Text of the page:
Included with this keyboard is a detachable wrist rest, textured gaming keycaps, and the ability to completely customize your backlighting with the Corsair CUE software. Read more about the Corsair K70 RGB Rapidfire mechanical keyboard on Amazon or our hands-on review. Best Budget Gaming Mechanical Keyboard Corsair STRAFE RGB This mechanical keyboard from Corsair is our favorite for 2018, dethroning the Razer BlackWidow line of keyboards. The STRAFE can be found at around $100 for the non-RGB model, but we’d recommend you consider splurging for the RGB backlights.
As you can see in the video below, this keyboard looks amazing and comes with Cherry MX switches, a USB pass-through port, and textured gaming keycaps. Head over to our full for more details.
We also have an covering other gaming keyboards if you’re looking for something else. Best Compact Mechanical Keyboard CM Storm QuickFire TK For those look no further. The QuickFire TK is an interesting hybrid of a tenkeyless and full-size keyboard, allowing more space for your mouse and letting your keyboard align more ergonomically with your body. Instead of dropping the numpad, as a typically tenkeyless mechanical keyboard does, it instead drops the navigation keys and adds their functionality on to the numpad with the combination of a function key. We find this to be the most functional compact mechanical keyboard on the market. Best Programming Mechanical Keyboard Das Keyboard Prime 13 The Das Keyboard Prime 13 is the newest mechanical keyboard from Das Keyboard this year, and it’s really a thing of beauty.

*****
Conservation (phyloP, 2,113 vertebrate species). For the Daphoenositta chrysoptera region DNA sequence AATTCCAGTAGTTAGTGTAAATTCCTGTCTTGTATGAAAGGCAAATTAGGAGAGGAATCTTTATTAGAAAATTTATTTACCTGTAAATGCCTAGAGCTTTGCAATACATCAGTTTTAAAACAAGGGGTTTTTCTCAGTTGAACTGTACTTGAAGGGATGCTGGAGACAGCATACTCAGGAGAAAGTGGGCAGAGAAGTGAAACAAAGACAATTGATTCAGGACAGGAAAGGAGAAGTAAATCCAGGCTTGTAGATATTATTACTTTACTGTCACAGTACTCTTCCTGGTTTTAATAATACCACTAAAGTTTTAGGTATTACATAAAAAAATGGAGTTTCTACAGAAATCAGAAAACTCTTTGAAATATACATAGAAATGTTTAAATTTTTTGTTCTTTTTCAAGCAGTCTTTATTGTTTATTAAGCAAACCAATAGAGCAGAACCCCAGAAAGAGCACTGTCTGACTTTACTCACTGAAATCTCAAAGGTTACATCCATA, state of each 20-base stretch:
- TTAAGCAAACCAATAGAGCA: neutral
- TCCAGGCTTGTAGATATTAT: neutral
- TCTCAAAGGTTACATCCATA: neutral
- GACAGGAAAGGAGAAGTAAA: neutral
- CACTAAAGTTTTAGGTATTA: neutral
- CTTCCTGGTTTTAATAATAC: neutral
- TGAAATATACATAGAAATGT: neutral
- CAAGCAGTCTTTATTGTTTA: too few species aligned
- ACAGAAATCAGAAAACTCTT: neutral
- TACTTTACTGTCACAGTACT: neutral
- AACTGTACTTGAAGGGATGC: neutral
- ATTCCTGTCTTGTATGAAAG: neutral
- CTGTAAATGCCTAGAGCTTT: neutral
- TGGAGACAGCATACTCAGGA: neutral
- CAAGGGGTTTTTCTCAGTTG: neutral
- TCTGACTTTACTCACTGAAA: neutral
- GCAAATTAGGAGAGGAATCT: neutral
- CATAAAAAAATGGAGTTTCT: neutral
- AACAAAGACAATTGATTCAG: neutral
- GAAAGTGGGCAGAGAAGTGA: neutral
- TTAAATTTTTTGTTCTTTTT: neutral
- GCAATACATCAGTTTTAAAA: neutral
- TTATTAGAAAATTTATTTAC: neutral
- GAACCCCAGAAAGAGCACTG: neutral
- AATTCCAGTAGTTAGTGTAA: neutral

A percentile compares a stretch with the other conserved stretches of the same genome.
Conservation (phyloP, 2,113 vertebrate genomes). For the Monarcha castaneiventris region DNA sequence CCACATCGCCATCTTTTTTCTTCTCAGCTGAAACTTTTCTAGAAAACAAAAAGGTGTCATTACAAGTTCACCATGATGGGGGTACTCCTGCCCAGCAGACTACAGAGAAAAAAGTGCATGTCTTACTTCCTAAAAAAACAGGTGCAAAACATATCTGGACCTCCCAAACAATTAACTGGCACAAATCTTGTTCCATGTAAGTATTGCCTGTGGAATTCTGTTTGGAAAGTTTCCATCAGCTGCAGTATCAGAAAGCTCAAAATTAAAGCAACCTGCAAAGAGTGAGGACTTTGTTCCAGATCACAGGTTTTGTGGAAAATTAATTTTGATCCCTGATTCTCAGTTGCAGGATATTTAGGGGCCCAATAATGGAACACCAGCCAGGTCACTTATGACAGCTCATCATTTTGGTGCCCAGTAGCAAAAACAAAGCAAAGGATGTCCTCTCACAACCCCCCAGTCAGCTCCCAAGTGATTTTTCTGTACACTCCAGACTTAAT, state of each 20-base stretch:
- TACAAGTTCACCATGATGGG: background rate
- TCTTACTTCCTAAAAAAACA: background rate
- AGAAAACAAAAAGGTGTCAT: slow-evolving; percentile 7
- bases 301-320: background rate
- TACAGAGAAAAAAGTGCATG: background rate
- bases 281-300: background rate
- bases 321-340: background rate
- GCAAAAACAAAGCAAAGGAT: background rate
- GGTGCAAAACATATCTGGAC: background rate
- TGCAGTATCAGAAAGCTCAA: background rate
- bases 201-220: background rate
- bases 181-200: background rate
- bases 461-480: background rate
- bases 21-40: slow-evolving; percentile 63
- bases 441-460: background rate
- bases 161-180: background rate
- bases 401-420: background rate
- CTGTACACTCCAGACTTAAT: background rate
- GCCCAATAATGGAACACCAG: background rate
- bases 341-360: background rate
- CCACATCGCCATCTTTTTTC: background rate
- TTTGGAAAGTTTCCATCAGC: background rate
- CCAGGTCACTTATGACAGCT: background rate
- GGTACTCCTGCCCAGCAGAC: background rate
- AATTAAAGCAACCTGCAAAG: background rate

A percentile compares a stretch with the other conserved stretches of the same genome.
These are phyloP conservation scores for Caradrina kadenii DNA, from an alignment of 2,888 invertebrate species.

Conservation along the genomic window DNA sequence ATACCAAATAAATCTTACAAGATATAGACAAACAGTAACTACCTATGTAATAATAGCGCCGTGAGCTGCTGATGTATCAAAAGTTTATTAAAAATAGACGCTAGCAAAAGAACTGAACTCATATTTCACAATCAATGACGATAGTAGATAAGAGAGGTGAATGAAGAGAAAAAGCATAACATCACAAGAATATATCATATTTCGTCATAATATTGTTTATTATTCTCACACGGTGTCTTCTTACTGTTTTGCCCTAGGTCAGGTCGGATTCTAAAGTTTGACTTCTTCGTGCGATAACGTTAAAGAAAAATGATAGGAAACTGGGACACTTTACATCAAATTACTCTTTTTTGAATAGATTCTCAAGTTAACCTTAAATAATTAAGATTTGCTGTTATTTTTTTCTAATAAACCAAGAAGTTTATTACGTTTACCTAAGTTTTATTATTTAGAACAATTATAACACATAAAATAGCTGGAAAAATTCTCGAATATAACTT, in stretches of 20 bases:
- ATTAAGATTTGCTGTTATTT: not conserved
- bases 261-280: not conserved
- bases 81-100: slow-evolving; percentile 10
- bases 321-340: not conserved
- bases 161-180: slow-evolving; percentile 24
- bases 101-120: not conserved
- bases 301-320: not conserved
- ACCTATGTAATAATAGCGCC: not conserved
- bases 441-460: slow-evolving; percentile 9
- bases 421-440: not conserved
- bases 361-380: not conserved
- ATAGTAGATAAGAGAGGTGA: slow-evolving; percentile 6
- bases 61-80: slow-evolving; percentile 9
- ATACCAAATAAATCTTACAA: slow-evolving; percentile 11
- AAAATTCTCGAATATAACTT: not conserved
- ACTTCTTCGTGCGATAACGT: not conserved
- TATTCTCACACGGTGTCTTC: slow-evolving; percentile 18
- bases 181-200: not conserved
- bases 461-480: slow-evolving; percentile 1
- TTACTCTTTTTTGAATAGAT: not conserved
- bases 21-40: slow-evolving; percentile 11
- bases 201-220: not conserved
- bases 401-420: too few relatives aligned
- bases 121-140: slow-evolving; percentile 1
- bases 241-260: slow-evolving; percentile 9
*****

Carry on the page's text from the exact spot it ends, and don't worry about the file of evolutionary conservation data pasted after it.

The minimalist style with white LED backlighting certainly gives the Code 104-Key a run for its money, though the Prime 13 is only available with Cherry MX Brown switches. One big difference from the Das Keyboard Pro 4 is that the Prime 13 doesn’t have the media control keys or volume knob in the top-right section. Some people may prefer the Pro 4 for that reason, or they may prefer the streamlined style of the Prime 13. You can check out our if you want more photos and information, but we think this keyboard would make anyone happy – especially programmers! Best 60% Mechanical Keyboard Vortex Poker 3 The Vortex Poker 3 (sometimes referred to as “Pok3r”) is the ultimate 60% keyboard on the market and the of enthusiasts. With only 61 keys, you’ll get more out of this keyboard than a full-sized keyboard through innovative use of hotkeys and programmable layers.